Brexit Extension to Oct Discussed in WTO
After the European Union and the United Kingdom agreed to give themselves more time to finalize the UKís departure from the EU, WTO members at the 11-12 April meeting of the Goods Council called on the two parties to use the extension to resolve concerns over planned adjustments to the EUís tariff rate quotas (TRQs) for agricultural products which could affect market access. The Council also took up other trade concerns, compliance with notification obligations, and elected a new chair for 2019.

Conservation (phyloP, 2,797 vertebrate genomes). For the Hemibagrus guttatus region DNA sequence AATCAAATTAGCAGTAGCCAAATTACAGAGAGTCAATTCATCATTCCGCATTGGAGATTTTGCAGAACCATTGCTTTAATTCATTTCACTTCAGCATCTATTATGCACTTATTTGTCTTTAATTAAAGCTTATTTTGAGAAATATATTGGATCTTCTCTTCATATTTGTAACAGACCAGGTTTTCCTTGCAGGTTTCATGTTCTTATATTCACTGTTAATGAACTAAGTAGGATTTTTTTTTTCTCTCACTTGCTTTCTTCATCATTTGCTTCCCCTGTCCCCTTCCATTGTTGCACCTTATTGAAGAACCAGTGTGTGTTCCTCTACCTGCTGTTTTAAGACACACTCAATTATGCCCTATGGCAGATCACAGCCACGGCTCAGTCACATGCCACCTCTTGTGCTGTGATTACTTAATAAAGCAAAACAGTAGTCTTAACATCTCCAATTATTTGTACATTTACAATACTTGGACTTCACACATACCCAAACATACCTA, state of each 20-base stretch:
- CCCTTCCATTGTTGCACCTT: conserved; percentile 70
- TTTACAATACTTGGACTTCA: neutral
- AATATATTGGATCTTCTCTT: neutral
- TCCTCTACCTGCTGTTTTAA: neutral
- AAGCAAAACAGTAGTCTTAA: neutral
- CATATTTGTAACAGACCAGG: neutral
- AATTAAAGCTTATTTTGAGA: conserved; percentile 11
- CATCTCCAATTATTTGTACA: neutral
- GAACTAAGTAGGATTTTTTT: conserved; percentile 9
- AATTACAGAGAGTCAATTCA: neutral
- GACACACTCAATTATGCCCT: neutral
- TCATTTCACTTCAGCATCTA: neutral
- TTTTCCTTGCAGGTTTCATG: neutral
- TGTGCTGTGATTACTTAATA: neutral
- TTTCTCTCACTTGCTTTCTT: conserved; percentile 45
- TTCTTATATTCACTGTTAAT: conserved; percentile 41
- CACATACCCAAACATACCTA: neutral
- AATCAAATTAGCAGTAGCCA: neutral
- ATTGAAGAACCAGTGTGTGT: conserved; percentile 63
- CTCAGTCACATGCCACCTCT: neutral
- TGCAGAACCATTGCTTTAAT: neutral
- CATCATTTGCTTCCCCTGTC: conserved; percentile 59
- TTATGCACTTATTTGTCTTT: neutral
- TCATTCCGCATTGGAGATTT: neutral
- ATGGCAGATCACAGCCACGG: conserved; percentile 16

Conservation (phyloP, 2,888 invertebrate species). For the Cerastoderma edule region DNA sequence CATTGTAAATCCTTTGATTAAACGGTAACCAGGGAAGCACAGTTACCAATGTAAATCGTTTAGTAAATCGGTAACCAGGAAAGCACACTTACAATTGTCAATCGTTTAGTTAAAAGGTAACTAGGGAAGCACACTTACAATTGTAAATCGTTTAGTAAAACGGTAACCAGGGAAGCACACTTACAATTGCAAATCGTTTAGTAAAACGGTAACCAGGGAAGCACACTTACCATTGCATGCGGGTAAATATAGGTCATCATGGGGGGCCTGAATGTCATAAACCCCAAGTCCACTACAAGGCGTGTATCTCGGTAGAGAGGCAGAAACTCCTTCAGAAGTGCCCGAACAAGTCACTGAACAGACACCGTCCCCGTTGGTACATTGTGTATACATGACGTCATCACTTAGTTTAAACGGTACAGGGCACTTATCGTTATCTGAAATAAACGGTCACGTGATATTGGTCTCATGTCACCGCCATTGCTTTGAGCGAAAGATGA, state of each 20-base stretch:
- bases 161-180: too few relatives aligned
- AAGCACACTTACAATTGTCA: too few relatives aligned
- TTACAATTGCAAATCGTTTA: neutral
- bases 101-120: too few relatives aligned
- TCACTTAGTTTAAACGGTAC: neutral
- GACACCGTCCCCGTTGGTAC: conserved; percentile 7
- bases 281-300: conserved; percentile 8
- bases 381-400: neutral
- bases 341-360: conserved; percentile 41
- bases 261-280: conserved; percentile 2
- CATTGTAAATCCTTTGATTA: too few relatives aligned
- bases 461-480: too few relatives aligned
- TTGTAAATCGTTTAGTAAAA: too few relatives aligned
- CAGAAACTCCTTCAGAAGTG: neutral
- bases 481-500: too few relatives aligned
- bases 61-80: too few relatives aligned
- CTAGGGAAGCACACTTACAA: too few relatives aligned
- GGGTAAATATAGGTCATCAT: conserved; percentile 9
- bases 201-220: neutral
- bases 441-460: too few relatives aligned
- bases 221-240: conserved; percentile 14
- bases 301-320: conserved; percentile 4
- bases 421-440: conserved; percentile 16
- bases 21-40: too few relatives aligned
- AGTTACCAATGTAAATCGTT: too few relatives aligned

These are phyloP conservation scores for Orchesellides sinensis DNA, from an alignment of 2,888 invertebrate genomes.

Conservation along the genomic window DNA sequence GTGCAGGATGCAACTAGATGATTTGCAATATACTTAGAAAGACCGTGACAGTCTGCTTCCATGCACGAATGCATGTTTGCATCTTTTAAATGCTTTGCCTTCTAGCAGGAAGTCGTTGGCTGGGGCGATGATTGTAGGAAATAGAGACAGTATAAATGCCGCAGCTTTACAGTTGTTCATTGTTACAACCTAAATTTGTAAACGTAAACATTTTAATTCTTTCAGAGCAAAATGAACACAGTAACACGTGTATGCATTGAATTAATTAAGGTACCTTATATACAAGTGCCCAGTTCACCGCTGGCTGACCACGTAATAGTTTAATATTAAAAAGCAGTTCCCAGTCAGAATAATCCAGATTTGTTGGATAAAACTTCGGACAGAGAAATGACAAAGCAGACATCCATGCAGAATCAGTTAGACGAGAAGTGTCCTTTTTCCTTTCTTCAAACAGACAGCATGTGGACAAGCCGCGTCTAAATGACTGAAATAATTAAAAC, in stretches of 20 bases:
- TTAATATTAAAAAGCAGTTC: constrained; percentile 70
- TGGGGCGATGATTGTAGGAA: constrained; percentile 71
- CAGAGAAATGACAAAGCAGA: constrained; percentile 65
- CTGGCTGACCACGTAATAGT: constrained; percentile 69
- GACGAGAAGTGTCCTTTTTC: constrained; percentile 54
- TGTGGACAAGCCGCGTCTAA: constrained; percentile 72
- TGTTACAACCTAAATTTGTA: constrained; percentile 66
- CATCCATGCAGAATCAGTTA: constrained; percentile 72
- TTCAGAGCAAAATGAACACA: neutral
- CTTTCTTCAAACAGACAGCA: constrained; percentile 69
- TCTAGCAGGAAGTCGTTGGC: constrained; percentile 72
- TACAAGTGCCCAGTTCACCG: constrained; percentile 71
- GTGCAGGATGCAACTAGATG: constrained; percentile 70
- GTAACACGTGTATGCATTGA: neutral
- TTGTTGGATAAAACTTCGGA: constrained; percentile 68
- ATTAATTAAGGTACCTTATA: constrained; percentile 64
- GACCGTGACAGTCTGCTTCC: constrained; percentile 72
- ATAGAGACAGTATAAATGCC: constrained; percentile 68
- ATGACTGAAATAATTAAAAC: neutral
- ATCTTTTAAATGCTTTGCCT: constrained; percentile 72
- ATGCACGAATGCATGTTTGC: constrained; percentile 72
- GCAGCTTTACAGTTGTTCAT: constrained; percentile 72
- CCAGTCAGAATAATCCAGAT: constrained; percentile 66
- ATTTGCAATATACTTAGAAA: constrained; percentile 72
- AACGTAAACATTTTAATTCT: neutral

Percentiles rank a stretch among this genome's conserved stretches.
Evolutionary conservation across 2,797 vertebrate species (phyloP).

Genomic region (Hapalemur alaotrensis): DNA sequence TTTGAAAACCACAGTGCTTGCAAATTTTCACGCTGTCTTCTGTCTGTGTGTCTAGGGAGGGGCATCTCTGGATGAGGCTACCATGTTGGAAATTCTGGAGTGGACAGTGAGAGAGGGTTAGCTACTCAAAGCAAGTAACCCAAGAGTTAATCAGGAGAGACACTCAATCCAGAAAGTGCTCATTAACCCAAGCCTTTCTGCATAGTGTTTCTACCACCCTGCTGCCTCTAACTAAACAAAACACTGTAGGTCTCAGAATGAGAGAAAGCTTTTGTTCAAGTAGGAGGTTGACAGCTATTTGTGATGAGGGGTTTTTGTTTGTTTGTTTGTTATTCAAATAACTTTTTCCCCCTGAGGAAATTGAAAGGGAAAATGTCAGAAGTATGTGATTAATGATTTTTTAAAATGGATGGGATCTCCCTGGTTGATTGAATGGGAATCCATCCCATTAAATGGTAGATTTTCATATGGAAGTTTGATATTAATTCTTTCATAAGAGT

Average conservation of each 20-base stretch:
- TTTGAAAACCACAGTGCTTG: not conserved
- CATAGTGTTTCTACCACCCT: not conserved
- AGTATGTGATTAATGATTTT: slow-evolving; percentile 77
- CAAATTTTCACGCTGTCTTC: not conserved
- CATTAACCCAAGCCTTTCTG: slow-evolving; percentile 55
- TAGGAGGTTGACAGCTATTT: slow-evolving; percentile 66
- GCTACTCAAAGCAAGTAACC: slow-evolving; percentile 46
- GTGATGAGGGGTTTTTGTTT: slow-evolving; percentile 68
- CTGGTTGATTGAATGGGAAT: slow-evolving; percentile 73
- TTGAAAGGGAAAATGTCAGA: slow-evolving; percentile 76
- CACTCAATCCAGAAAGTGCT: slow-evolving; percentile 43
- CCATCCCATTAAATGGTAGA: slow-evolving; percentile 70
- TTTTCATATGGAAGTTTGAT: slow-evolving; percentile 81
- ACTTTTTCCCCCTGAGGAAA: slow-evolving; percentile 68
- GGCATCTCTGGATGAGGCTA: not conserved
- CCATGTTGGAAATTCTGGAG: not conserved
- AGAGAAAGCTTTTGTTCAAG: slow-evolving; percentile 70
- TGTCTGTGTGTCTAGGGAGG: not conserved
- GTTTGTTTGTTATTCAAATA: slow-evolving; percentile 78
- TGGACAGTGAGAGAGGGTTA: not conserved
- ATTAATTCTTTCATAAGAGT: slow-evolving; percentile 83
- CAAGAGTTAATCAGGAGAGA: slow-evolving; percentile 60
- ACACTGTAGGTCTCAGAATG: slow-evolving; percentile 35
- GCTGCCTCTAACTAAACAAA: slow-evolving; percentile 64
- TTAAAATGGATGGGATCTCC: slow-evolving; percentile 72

Twenty-two WTO members once again voiced their position against the proposal of the EU and the UK to split up existing TRQs, which are prized by traders due to the lower tariffs these confer to goods that fall within the quotas. These members were of the view that apportioning the existing TRQs would reduce the level and quality of access they currently have to the EU and UK markets and change the balance of concessions between WTO members. They reiterated statements raised in the November Council meeting that the proposed TRQ adjustments would in some cases lead to smaller volumes of exports not commercially viable for traders. They also underlined that without clarity on what the UK's access to the EU market will be after Brexit, it may be the case that members will have to compete against the UK. Members once again drew attention to WTO principles which discourage members from leaving trading partners worse off and that require appropriate compensation to be negotiated.